Priecīgus Mārtiņus! (Warning, this is a dense post - but I promise you'll learn about a bunch of really cool holidays and traditions you've probably never heard of before!)
Mārtiņi (Martin's Day) is the name of the festival celebrated in Latvia on November 10th, marking the end of the fall and the beginning of winter. Halfway between the autumnal equinox and the winter solstice, in ancient Latvia Mārtiņi marked the passage from veļu laiks (season of the spirits) to ledus laiks (season of ice). By Mārtiņi it was expected that all preparations for winter were finished, such as salting meat and fish, storing the harvest and making preserves. This day also marked the beginning of mumming and sledding, among other winter activities. Mummers, also called ķekatas and budeļi, are costumed and wearing masks, traveling from home to home bringing their blessing, encouraging fertility, and scaring away any evil spirits.
|The seasons and their associated deities and symbols - source here|
As with many of the ancient Latvian holidays, there are certain ways to tell your fortune for the following year. For example, young, unmarried girls must toss their skirt into the middle of the room before going to bed; the one she dreams picks up the skirt is the one she will marry. Superstitions were also numerous; supposedly to guarantee the health of the horses through the harsh winter a rooster should be killed in the stables. Coincidentally it is tradition to sacrifice a rooster in Ireland as well; the blood was collected and sprinkled on the four corners of the house to bring fortune in the following year.
|Everything you might need to know about the holiday can be found in this book|
For Latvia’s neighbor to the north, Estonia, Mardipäev symbolizes the merging of Western European customs with local Balto-Finnic pagan traditions. Mardipäev marks the end of the period of All Souls in the Estonian popular calendar - the season when the souls of ancestors were worshiped, which lasted from November 1 to 11th). On this day the end of the agrarian year & autumn is observed, and the beginning of the winter period is celebrated. Children disguise themselves as men and go from door to door singing songs and telling jokes to receive sweets, similar to the processions occurring in Austria, Germany, Belgium and the Netherlands, where children go through the streets with paper lanterns and candles.
Historically a widespread custom in Germany on Martinstag was to have a bonfire, called the Martinsfeuer. Still lit in a few cities and villages throughout Europe, it symbolizes the light that holiness brings to the darkness just as St. Martin brought hope to the poor through his good deeds. It is believed that the procession of lanterns replaced the large bonfires over time. Traditional foods include Martinsgans (St. Martin’s goose) and Martinshörnchen, a pastry shaped in the form of a croissant symbolizing the hooves of St. Martin's horse.
As we see with the German version, the day has blended the pagan with the Christian; the resulting variety of traditions is something we see across the continent. November 11th is the feast day of St. Martin of Tours, honoring the friend of children and patron of the poor. In Slovakia, the Feast of St. Martin is like a 2nd birthday for those named after the saint; they are given small presents or money. However it is also a day of foretelling the future, as if it snows then there will be snow on Christmas. This is a theme that repeats itself in the Czech Republic where the first half of November is the time when it often starts to snow. Czechs roast goose and drink Svatomartinské vino, a young wine from the recent harvest. Wine, a symbol of the harvest, is a recurring theme also; in Slovenia and Croatia the “must” (considered impure and sinful) is baptized and turned into wine, while in Austria Martinloben is celebrated as a harvest festival with wine tastings, art exhibitions and live music.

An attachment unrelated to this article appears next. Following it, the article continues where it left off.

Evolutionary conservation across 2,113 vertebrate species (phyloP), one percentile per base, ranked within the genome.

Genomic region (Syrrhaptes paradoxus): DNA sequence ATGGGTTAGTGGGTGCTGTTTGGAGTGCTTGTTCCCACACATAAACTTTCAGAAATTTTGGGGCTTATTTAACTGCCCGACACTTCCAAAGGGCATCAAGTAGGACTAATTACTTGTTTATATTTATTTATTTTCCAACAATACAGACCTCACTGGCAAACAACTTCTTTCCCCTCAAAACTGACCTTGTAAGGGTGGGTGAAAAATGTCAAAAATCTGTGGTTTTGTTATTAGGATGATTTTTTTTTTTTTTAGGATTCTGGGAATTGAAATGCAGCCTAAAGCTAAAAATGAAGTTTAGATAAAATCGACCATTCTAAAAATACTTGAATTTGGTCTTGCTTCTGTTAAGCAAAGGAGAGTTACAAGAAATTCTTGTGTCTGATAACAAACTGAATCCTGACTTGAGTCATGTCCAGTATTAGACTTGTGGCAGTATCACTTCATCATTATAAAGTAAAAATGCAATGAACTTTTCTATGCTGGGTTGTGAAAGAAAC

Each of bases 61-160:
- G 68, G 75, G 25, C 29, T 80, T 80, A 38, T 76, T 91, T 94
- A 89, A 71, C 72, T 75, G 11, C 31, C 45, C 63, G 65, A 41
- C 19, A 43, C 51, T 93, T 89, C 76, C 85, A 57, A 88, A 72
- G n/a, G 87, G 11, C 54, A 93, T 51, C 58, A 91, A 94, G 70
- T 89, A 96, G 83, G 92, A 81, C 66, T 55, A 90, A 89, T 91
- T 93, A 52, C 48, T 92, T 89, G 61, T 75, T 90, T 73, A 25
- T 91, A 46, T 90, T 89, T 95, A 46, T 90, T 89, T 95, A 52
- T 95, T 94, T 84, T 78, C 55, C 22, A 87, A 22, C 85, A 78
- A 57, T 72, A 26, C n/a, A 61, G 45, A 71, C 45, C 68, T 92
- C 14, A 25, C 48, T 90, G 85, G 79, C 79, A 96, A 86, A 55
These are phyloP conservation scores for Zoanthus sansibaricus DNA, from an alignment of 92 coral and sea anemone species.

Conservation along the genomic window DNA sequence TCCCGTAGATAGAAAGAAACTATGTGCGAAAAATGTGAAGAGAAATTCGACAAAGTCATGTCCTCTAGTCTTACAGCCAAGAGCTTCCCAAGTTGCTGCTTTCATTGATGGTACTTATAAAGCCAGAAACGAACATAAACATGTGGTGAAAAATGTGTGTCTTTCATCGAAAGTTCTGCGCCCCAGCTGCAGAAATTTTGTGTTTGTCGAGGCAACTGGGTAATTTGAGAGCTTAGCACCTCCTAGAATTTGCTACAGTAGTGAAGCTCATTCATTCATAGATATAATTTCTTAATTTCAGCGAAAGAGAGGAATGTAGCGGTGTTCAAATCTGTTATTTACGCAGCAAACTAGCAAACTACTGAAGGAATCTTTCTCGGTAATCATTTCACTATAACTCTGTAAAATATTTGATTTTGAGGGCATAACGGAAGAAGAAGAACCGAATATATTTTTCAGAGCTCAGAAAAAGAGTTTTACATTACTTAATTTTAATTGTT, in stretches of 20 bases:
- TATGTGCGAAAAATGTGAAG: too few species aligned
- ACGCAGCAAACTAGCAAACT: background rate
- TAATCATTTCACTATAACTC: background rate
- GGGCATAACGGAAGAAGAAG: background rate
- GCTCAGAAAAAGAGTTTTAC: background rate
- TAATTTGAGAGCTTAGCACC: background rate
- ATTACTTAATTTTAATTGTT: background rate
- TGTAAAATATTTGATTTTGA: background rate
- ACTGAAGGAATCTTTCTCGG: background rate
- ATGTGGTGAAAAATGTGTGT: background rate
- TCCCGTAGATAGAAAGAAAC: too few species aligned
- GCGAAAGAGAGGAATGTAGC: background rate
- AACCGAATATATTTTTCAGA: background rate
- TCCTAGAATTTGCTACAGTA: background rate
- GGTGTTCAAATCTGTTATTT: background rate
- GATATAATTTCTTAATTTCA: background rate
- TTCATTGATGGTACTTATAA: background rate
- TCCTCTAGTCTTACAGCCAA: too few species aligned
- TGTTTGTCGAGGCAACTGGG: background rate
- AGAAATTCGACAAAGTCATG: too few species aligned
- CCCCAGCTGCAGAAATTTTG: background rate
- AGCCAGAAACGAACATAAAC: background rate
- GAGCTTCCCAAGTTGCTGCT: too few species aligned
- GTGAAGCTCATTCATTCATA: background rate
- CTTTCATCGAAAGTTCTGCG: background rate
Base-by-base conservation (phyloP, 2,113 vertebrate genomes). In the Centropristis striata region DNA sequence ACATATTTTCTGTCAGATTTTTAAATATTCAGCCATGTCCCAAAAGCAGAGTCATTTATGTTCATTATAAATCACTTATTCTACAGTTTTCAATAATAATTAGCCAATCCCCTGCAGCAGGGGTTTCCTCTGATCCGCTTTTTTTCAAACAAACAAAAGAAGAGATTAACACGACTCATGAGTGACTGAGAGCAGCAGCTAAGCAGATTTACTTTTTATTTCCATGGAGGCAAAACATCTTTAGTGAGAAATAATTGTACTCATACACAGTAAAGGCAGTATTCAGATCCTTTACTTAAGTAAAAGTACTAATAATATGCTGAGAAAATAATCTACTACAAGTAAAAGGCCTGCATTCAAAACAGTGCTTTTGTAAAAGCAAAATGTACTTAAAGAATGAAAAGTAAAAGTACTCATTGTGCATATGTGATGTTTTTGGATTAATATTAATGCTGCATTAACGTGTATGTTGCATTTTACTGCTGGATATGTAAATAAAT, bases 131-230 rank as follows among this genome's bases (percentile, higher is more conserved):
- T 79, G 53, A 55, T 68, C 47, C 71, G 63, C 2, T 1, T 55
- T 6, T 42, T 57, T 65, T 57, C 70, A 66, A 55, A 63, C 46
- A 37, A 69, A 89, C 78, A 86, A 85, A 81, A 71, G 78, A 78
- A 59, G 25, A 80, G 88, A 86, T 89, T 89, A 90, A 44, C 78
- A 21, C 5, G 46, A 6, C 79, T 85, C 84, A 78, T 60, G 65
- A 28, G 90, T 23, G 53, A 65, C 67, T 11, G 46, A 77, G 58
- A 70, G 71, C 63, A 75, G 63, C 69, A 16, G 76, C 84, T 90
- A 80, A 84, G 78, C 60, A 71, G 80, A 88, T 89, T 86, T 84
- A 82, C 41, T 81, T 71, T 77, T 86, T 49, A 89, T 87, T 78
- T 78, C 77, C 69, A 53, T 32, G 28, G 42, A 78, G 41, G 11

|St. Martin, source here|
In Denmark Mortensaften is celebrated with traditional dinners, most often goose as in many other countries on this day, such as Sweden, where the entire day of Mårtensafton is a celebration of the goose. Other Martin’s Day foods abound, such as the rogale croissants in Poland. In Portugal magusto (chestnuts roasted under the embers of the bonfire) and água-pé (an alcoholic beverage which is a byproduct of wine) are consumed, as St. Martin's Day is the celebration of the maturation of the year's wine. However in Spain the goose is replaced by pork, in that St. Martin's Day is the traditional day for slaughtering fattened pigs for the winter. In Switzerland the 5+ hour long Repas du Saint Martin includes all the parts of freshly butchered pigs, while the Auvergne region of France (our home while we lived in Clermont-Ferrand) traditionally hosts horse fairs instead of feasts on this day – bringing us back full circle to the Latvian association of Mārtiņi to horses; on Mārtiņi we pass from the influence of Ūsiņš, the horse deity of summer, to that of Mārtiņš, a winter deity.
|The preparation of magusto in Portugal, source here|
In the United Kingdom, St. Martin's Day is known as Martinmas, when historically cattle were slaughtered and preserved for the winter. However November 11th in England is now better known for being Remembrance Day, commemorating the end of WWI and honoring those that serve in the military as Veteran’s Day (US) and Armistice Day do.
|The American cemetery in Normandy, France|
Whatever it may be that you observe, Martinmas or the Danish Mortensdag, Martinpäivä in Finland or the Feast of Saint Martin, I wish you a beautiful day. Although we will be honoring our veterans tomorrow, today we will celebrate Mārtiņi – the first of many, as now we are blessed with a Mārtiņš of our very own, little Vilis Mārtiņš!
|The Mārtiņš symbol, source here|